This ride is a lot like the first 40 miles of our Gardener to Eugene ride—both gorgeous, canopied forest on a basically flat road along a pretty river—so which should you do if you can’t do both?  GTE is longer, it’s flatter (so there’s no sense of downhill if you ride back downstream) and straighter, it doesn’t turn to dirt (so you can through-ride it), it’s not in National Forest so it’s a little more developed, and the scenery has less variety.  The Elk River canyon is narrower and steeper, and thus the river does more tumbling that the Smith does.  Overall, Elk River Rd is a more dramatic, more intense ride.

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Scott River Road

Distance: 55 miles out and back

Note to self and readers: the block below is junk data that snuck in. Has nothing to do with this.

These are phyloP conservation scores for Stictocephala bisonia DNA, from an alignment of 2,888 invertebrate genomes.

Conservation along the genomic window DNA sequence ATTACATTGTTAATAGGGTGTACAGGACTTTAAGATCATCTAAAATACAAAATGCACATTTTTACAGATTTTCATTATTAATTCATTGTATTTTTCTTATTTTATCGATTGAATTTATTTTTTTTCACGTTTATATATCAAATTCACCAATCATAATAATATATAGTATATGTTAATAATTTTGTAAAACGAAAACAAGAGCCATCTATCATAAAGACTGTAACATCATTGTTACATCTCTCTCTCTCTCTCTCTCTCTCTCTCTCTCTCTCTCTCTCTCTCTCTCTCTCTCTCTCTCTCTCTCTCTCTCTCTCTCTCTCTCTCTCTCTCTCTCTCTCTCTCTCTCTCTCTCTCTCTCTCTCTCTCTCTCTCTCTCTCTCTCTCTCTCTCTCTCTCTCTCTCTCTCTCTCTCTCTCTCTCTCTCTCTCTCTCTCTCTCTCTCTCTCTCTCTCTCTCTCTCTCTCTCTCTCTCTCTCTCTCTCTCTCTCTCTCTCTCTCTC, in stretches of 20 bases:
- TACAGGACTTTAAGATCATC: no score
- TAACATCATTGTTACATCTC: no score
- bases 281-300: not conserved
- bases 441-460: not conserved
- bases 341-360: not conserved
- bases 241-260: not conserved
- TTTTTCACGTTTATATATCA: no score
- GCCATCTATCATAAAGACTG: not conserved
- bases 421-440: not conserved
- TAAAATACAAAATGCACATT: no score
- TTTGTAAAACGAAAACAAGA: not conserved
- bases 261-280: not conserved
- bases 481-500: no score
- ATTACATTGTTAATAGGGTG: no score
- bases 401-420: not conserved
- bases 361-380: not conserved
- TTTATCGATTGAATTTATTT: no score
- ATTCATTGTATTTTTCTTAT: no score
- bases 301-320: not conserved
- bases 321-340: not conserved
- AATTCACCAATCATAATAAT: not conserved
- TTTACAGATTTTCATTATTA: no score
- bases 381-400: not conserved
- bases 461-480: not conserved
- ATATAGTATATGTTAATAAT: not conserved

Elevation gain: 2650 ft

The land surrounding the Marble Mountains Wilderness Area may be the richest cycling region on the West Coast.  Almost every small road is pretty, interesting, mostly car-free, well-paved, not killer steep, and paved, at least in the main.  Loops are easy to construct.  The only drawback is there aren’t many communities up there, so you have to plan overnight stops carefully, unless you’re self-supporting.  The area is represented in Bestrides by two rides, Forks of Salmon and this one, but they’re the tip of a very rich iceberg—see Adding Miles to see the big picture.